Because the remaining sections of a musical piece get reassembled every time a section change is made, working with Timing Control can get a little dicey, sometimes creating transitions that don't sound as smooth as the ones that are generated automatically. That means the onus is on editors to audition their reassembled versions to make sure there aren't any ugly breaks in the sound. A new "Protect the End Region" function helps mitigate the effect by allowing users to lock material near the end of the soundtrack so that the concluding portion isn't reworked every time a change is made.
Smart Blocks are viewable in the bin and can be dragged-and-dropped onto (or, with a right-click, insered into) the timeline. Click to load a full-resolution version.
Power users still have the ability to customize soundtracks to the nth degree by accessing the individual Smart Blocks that make up a musical theme. Clicking over to the Bin tab of the Search panel allows dedicated music mavens to take full control over the way Sonicfire slices, dices and loops a musical piece by dragging the individual musical snippets to the timeline in order, rather than allowing the automated algorithms to do their business.
A tremendous array of music-editing options is available directly on the timeline. Click to load a full-resolution version.
And you can also click an audio track's twirl-down button to expand it to show all of the instrumentation and sections, including volume controls to help manage fades and transitions, allowing you to experiment with the whole jigsaw puzzle by clicking and dragging. It's up to you whether you want to dedicate time and energy to mastering the ins and outs of the Smart Blocks system or just let your computer do most of the driving. But SmartSound has negotiated a balanced compromise between the complexity of a digital audio workstation and the ease of use of a desktop productivity tool.
In addition to the interface redesign, SmartSound has added a new Cut-Video-To-Music feature that works with Adobe Premiere Pro CC and Apple Final Cut Pro X. It's deceptively simple. Once you have your track just the way you like it in Sonicfire Pro, you can tell the program to export the audio file with markers at every beat, only every strong beat, or at the edge of Blocks (usually but not always two bars of music), Sections (changes in Moods or Variations that you've specified), or Files (in the case where you have multiple sound files, perhaps including hits and sound effeects, stacked on the timeline in Sonicfire). When you import the resulting AIF or WAV file into your NLE, the markers show you exactly where the key musical moments are happening.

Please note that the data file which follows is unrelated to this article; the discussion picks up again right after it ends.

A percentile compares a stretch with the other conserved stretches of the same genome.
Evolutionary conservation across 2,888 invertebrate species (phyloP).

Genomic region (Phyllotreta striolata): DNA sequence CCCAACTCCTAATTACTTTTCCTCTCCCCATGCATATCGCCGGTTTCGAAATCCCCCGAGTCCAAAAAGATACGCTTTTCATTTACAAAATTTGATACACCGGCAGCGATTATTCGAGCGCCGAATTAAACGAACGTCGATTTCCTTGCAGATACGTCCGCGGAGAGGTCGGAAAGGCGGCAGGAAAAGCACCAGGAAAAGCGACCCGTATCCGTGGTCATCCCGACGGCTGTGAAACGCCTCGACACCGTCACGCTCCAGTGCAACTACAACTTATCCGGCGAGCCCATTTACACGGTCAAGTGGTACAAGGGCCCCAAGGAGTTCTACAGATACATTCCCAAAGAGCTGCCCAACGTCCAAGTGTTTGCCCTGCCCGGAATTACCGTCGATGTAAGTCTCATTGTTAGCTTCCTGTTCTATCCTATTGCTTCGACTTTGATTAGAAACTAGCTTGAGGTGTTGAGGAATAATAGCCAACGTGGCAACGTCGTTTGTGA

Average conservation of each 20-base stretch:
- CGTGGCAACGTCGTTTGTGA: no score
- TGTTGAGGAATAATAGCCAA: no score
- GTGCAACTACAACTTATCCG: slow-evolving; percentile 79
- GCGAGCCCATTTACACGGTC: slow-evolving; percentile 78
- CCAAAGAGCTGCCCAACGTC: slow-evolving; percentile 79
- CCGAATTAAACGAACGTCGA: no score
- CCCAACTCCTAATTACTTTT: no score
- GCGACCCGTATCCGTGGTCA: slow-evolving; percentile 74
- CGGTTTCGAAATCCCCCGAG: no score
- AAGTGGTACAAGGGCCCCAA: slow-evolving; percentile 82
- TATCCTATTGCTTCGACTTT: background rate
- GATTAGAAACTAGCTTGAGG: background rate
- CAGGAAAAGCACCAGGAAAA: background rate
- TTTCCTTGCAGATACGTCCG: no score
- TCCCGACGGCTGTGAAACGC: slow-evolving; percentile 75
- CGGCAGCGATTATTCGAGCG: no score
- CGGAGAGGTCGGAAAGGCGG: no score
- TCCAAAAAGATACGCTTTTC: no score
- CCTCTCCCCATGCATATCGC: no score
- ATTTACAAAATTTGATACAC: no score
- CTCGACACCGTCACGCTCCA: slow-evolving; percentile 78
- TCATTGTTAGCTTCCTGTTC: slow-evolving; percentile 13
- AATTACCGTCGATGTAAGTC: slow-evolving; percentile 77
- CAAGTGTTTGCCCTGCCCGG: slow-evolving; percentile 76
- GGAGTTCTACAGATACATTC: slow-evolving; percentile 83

Yes, you can glean a lot of this information just from looking at the shape of the waveform in your NLE. I shrugged it off at first. But it turns out that it's really nice to have the markers visible in your NLE. They may suggest final tweaks to the edit that can be made easily to bring the imagery into close sync with the music. I'm not saying it's a great idea to mickey-mouse your edits with the beats of your music on every project. But sometimes it does make sense, and sometimes that's just what the client wants. This feature will help you do it quickly.
The round-trip with your NLE of choice can be better integrated if you purchase the appropriate plug-ins.
Editors who have grown accustomed to the integrated roundtrip workflow between applications in, for example, Adobe's Creative Cloud suite may find the methodology here to feel a little out of date. It's not complicated, but there are extra steps involved to export media from Premiere and import it into Sonicfire, and vice versa, especially if you end up doing multiple iterations. Fortunately, SmartSound does offer plug-ins for Adobe Premiere Pro and After Effects, Apple Final Cut Pro X, Pinnacle Studio and Sony Vegas. I tested the Premiere Pro plug-in and it eliminated the headache of moving between apps — basically, you double-click the sound file in Premiere to launch Sonicfire and work with it on the timeline there, and you pull down File > Send to Plug-in Host to move the same file, with your new changes, back to Premiere Pro.
Disappointingly, the Cut-Video-To-Music feature is not integrated with the plug-in; markers in Sonicfire will not be displayed in Premiere Pro without exporting and re-importing the audio file. (However, the markers will survive the round trip if you bring the file back into Sonicfire after sending it to Premiere.) The plug-ins for Premiere Pro, After Effects, Final Cut Pro X, and Sony Vegas are $50 each, and the Pinnacle Studio plug-in is $30. That seems like a lot compared to the $199 price of the full program, but it's probably worth it just to get one more bit of fussiness out of your workflow.
At the end of the day, Sonicfire Pro remains a wicked-cool piece of software. The simple interface yields excellent results with a bare minimum of fuss, while a plethora of options on and off the timeline enable hands-on tweaking to eke out that extra degree of perfection. While I think of SonicFire Pro as a massive time-saver, in that it allows you to very quickly edit and customize library music tracks to fit your video's length and mood with just a few drag-and-drop operations and menu selections, it's also a powerful and highly entertaining creativity tool. It offers the ability to quickly iterate through near-infinite variations on a music soundtrack, and that can give you ideas that will really help sharpen up your edit in a final pass. The only danger is that you may become addicted to trying out new possibilities — and that won't be good for productivity at all.